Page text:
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Justice Department Supports High-Stakes lawsuit against Opioid Makers



"We will apply criminal sanctions," Mr. Sessions said. "We will use civil penalties, and we will use all tools to hold people accountable if they violate our laws."

The lawsuit pending before the Cleveland District Court consolidates over 400 complaints from cities, counties, and county councils nationwide Indian tribes. They also blamed manufacturers, distributors and presumptive opioid dispensers for misleading marketing to promote painkillers.

The lawsuit further accuses the defendants of downplaying the addictive substance of the drugs and of abusing suspicious orders from consumers who point out drugs ,

Prominent defendants include pharmaceutical giant Johnson & Johnson, Purdue Pharma and Teva Pharmaceuticals, major distributors McKesson and Cardinal Health, and pharmacy chains such as CVS, Rite Aid and Walgreens

. Meetings called the opioid addiction crisis "beyond any imagination" during separate comments Tuesday morning before the National Association of Attorneys General. He said the government will work intensively with doctors who over-stamp prescription painkillers, which can lead to the addiction and abuse of illegal drugs like heroin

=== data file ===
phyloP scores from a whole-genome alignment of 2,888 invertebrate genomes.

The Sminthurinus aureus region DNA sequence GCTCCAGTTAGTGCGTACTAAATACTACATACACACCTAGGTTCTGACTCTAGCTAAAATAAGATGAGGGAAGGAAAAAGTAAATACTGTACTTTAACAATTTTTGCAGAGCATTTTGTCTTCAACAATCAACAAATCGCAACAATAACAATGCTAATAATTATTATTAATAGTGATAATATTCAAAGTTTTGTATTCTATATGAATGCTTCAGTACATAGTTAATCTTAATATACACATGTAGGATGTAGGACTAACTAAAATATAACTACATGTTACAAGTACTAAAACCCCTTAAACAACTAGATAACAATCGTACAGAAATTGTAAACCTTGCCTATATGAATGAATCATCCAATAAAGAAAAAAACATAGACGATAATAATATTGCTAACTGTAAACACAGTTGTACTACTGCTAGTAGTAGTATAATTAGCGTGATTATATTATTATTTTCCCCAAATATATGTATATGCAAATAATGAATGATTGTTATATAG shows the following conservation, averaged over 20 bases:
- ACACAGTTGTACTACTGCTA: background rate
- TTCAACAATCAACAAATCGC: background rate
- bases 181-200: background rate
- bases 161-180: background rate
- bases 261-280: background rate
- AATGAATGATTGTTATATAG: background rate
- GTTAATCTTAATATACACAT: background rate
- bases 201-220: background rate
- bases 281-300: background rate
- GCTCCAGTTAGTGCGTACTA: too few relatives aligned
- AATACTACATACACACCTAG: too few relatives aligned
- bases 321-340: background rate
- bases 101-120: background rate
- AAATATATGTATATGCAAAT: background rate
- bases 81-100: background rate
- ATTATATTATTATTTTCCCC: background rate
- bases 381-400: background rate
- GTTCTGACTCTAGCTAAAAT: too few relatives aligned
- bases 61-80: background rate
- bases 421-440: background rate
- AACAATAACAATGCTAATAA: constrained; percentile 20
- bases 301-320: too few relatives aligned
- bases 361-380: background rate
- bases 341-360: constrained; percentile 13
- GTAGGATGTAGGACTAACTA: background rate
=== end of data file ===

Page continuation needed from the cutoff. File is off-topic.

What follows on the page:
. Sessions has described the opioid epidemic as a national health crisis and estimates that 64,000 Americans have died from drug overdoses in 2016, a record increase. The vast majority of these deaths occurred after consumers took opioids such as prescription painkillers, heroin and fentanyl.

He also described the opioid crisis as a significant burden on federal funds and cost the government $ 115 billion in 2017 and $ 1 trillion in 2001. He predicted that the United States would add an additional 500 in the next three years Could cost billions of dollars.

The Attorney General is legally able to argue in the name of the Government's interest in any court in the country about a declaration of interests, which does not make the government a plaintiff. Tuesday's session of Mr. Sessions followed a major dispute in the Ohio case.

On Monday, lawyers from the Drug Enforcement Administration attended a hearing in the Ohio courtroom to learn how much data they would share about the national distribution of painkillers. 19659011] The agency insisted that it did not want to endanger the ongoing criminal investigations and offered to provide information on this case over two years. Judge Dan Aaron Polster has given the agency until next Monday the decision whether to comply with his request to provide data to the sites for nine years. Determining the number of pills, location and distributors can be an important factor in assuming liability.

Richard Fields, a lawyer representing prosecutors and sovereign Native American peoples in opioid disputes, predicted that the Declaration of Interest "will help unlock this data so that we can hold manufacturers, distributors and pharmacies accountable for flooding communities with pills have. "

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